Rutvij Thakkar, Claremont McKenna -- The Federal Reserve’s dual mandate is as simple as holding unemployment below 4% and inflation below 2%. Unemployment should ideally be at the “natural rate” or the lowest unemployment rate possible without creating inflation. According to the Federal Reserve Economic Database, it’s the rate of unemployment arising from all sources except fluctuations in aggregate demand. Since the Baby Boomer generation has chosen to leave the workforce and retire, the Natural Rate—now called the Noncyclical Rate—of unemployment has consistently declined since 1980 to approximately 4%.
Devan Bhumralkar, Stanford University -- Inflation has become an unfortunate fact of life in the post-pandemic era. But with Americans dipping deeper into their savings for holiday shopping and keeping their houses a little cooler this winter season to save on energy costs, many are wondering when—and how—it ends. The Federal Reserve has been on a rate-raising mission to combat inflation since early 2022, but while everyone is concerned about consumer prices, what this means for the job market remains to be seen. By the time the dust settles in the pandemic economy, workers may emerge with higher wages and bargaining power.
Louis Lamaury, University of Leeds -- Since the revival of money supply endogeneity of the 1980s, post-Keynesian monetary theory has become increasingly accepted in central banking institutions. In developed economies, academia has paved the way forward through empirical research but has often neglected developing economies. This paper investigates the exogenous-endogenous money supply hypothesis in India from 1999 to 2019.
By Juan Andres Mesias, The George Washington University -- This paper studies the macroeconomic consistency of the Ecuadorian economy from 2007- 2016. Initially, the paper develops a Three-Gap Model to carry out a basic consistency check on all three macroeconomic accounts, public, private and current accounts.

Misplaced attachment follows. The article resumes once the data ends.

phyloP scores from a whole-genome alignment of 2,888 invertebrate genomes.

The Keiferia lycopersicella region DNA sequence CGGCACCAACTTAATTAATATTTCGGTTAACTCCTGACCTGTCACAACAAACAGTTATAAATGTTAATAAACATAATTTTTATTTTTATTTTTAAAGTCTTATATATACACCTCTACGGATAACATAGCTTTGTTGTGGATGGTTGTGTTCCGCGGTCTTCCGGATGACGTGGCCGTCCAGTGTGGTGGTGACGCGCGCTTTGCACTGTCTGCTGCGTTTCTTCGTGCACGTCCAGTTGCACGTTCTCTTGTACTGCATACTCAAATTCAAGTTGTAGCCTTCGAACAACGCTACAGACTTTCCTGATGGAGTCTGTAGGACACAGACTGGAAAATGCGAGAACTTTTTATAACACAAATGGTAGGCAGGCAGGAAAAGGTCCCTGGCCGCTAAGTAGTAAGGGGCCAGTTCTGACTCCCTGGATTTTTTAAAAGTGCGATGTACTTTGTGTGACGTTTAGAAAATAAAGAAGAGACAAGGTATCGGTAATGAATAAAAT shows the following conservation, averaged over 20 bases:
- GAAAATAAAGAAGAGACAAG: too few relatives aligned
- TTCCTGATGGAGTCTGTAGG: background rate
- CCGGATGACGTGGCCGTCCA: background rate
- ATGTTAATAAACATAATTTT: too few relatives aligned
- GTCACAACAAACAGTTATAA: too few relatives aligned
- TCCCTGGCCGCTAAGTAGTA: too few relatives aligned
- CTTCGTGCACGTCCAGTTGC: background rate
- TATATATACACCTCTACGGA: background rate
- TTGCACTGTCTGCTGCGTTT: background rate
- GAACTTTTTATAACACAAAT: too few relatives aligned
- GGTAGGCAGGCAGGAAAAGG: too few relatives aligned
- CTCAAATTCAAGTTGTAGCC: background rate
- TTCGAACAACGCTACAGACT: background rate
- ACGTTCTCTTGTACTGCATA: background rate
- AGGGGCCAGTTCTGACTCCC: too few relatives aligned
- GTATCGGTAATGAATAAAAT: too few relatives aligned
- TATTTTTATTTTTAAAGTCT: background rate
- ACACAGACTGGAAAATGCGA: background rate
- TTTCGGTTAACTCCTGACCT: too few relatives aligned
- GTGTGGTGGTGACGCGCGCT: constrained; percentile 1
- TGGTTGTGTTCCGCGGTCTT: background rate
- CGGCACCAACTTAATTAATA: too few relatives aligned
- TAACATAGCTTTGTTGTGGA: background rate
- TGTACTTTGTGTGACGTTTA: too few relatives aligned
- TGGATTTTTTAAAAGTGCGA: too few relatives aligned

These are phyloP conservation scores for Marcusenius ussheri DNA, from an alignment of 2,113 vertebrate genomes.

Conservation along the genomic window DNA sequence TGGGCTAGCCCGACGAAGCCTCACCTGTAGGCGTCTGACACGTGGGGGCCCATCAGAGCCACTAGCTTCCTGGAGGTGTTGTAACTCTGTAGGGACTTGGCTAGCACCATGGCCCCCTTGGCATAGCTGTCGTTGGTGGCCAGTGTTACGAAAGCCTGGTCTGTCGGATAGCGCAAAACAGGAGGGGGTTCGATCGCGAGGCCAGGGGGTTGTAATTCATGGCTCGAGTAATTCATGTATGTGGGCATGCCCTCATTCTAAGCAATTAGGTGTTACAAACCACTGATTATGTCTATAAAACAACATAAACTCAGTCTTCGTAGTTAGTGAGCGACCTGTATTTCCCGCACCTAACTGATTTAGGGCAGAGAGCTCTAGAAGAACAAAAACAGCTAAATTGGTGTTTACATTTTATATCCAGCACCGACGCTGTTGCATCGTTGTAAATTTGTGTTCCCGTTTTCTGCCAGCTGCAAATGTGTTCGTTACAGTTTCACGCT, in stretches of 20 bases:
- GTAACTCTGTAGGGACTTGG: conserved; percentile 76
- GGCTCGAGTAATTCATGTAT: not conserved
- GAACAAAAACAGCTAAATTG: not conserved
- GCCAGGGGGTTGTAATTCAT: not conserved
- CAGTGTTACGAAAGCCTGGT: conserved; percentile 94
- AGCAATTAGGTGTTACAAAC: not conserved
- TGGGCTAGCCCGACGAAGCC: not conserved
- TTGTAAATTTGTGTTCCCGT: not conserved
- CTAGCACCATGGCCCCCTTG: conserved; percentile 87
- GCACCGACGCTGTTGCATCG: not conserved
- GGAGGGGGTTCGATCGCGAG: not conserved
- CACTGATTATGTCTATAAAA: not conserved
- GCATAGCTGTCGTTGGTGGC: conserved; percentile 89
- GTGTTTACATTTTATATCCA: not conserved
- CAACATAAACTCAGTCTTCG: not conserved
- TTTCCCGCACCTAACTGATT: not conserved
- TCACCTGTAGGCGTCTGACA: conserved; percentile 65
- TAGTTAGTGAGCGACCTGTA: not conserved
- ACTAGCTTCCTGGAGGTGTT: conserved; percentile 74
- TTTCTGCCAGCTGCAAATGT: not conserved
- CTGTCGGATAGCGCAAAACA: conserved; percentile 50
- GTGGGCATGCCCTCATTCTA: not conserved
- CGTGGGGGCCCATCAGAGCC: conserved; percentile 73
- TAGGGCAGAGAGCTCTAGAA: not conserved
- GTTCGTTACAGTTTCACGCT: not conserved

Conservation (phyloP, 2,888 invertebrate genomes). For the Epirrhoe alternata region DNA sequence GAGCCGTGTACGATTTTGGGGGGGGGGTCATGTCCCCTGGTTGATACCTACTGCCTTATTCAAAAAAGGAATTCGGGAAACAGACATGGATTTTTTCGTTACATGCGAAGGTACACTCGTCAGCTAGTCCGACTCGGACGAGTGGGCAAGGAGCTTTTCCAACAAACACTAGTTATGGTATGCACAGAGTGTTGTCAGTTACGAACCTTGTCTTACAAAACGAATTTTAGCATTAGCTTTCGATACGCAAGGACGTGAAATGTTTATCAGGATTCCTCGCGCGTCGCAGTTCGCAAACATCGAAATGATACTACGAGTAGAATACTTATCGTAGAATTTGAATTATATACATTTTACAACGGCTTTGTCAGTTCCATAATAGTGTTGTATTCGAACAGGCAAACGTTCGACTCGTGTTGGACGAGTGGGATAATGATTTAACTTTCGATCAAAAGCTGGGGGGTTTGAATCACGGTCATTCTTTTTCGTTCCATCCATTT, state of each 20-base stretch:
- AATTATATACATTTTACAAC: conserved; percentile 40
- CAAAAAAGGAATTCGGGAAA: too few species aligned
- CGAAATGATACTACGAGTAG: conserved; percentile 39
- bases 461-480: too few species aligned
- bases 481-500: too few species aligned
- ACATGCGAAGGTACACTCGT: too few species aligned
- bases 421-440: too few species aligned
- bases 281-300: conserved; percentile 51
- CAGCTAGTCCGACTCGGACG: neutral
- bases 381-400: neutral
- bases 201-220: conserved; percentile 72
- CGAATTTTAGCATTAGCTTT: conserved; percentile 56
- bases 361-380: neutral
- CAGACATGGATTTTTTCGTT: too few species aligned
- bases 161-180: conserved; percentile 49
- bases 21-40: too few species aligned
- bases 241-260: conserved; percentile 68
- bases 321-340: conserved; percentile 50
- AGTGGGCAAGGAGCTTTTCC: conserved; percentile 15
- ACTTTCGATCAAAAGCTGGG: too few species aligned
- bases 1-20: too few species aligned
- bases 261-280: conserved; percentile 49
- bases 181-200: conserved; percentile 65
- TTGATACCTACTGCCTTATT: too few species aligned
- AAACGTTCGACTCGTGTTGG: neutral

By Sara Diressova, Princeton University
Di Tella and Kurlat (2017) and Drechser et al. (2017a) study the effects of a nominal interest rate shock on various bank balance sheet variables. I study the same relationships using a VAR model, to understand them over multiple periods of time, without assumptions of exogeneity, and with clear interactions between variables through impulse response functions (Hamilton 1994). I find that ...
By Eric Karsten, Chong An Ong, Immanuel Adriana Rakshana, and Arushi Saksena, University of Chicago
The minimum wage is a contentious issue, with proponents arguing that it is required to protect the wage security of low-income earners, and opponents arguing that it places downwards pressure on employment in the labor market. Our paper uses a differences in differences regression model, similar to the one used in Card & Krueger(1993) to estimate the unemployment effects of a minimum wage increase.
By Charles LeSueur, Vassar College
The purpose of this paper is to analyze whether Title II of the Dodd–Frank Wall Street Reform and Consumer Protection Act (Dodd-Frank) effectively fulfills the stated goals of ending “too big to fail”, “no more taxpayer-funded bailouts”, and decreasing systemic risk. I argue that Title II institutionalized taxpayer-funded bailouts under different language and increased systemic risk ...
By Wei Wang. University of California, Berkeley
This study investigates the relationship between developing stock markets and the real economy by examining the effect of stock market crashes on...
By Yifan (Eva) Gong. Macalester College.
This paper attempts to examine technology's impact on the labor market through the lens of skilled labor. Technical changes in the late 20th century are skill-biased...